Karl Barth’s Doctrine of Election: Double Predestination in Jesus Christ

Karl Barth's Church Dogmatics Vol II.2 is the second half-volume of his "Doctrine of God (CD II/2)" and contains Barth's Doctrine of Election. Barth emphasizes his admiration of Calvin's Doctrine of Election, and explains its superiority biblical basis to competing theories of election, but also Barth expresses his great dissatisfaction with concept of absolutum decretum that stands behind Calvin's Double Predestination. Barth appears to be most disgusted by the Synod of Dort for endorsement of absolutum decretum. Most of his rejection of absolutum decretum is based on Barth's belief that it is unloving and makes God a tyrant for condemning people who do not yet exist. I am paraphrasing the first two-hundred pages, and its difficult to extract clear statements from the Dogmatics, so I have most likely misrepresented what Barth is saying. The clearest point however is that Barth rejects absolutum decretum or Absolutism, where God absolute determines everything that ever existed.

Barth's rejection of absolutum decretum that begins at the end of the Church Dogmatics Vol II.1, appears to be the turning point from orthodoxy to ambiguous orthodoxy. Barth claims that the biblical passages do support Double Predestination, but the objects of election are not individuals but rather the person of Jesus Christ. It is Jesus who is doubly elected, and not individuals, and Jesus is both elected to acceptance and rejection at the same time. And therefore he dodges the absolutum decretum by pointing it to Christ alone, and then denies that there is a specific election for any other individuals.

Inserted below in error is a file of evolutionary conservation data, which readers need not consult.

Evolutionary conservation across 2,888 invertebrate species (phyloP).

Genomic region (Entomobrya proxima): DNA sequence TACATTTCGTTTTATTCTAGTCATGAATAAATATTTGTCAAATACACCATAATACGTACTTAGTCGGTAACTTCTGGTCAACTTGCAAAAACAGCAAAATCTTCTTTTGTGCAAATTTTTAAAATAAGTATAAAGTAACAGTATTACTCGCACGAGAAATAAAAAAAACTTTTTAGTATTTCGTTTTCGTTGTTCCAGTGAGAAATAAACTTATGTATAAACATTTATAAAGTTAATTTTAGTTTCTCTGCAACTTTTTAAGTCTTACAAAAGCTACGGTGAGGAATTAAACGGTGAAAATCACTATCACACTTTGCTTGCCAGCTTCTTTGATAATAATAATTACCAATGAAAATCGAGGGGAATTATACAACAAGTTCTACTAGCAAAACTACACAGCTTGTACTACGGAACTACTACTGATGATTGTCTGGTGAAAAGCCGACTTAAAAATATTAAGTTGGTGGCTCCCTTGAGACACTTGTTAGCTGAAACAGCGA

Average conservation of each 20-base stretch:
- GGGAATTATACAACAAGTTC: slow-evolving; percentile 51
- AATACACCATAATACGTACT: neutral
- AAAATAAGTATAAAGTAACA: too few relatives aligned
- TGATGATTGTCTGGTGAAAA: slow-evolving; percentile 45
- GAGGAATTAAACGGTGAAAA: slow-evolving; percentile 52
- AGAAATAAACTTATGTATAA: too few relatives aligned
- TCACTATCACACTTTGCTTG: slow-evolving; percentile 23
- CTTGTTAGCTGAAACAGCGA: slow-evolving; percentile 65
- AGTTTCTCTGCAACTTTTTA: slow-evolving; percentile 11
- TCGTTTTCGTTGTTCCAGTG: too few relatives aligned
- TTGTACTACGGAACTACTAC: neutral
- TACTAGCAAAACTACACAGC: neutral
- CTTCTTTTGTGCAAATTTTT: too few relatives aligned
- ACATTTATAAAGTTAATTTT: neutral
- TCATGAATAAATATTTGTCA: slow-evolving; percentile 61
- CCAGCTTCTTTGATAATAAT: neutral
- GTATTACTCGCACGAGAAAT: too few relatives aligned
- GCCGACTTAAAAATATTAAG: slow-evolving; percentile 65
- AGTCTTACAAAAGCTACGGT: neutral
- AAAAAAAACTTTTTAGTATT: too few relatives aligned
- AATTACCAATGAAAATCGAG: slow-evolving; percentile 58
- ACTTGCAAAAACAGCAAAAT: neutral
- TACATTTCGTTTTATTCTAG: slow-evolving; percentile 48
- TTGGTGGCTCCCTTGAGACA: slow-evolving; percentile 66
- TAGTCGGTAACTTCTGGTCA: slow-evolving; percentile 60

Some of this is the double-speak of Molinism, and I overlooked any polemic proving that it was any different than Arminianism. Somehow, Barth believes that a freewill exists on top of middle knowledge (scientia media), and this is his escape from absolutum decretum (as I explained in my previous post.)

Barth is right that we should not think of election in terms of individuals independent of Christ, because our election is "in Him". Barth continually returns to the "in Him" of Ephesians 1:4, to point our election as being a part of Christ's election. We should never think that our election is independant of Christ, or that Christ's salvation of the elect is secondary to absolutum decretum. (Stressing Christ's election to the point of obscuring the election of anything apart from Christ reduces election to meaninglessness.)

Ephesians 1:4 just as He chose us in Him before the foundation of the world, that we would be holy and blameless before Him. In love"ΠΡΟΣ ΕΦΕΣΙΟΥΣ 1:4 καθὼς ἐξελέξατο ἡμᾶς ἐν αὐτῷ πρὸ καταβολῆς κόσμου, εἶναι ἡμᾶς ἁγίους καὶ ἀμώμους κατενώπιον αὐτοῦ ἐν ἀγάπῃ,

Barth has an interesting discussion of Supralapsarianism verse Infralapsarianism, in his attempt to prove that absolutum decretum implies that election to reprobation would imply condemning an innocent individual. Barth turns the focus upon Christ, and then quotes verses demonstrating Christ's fellowship with all individuals.


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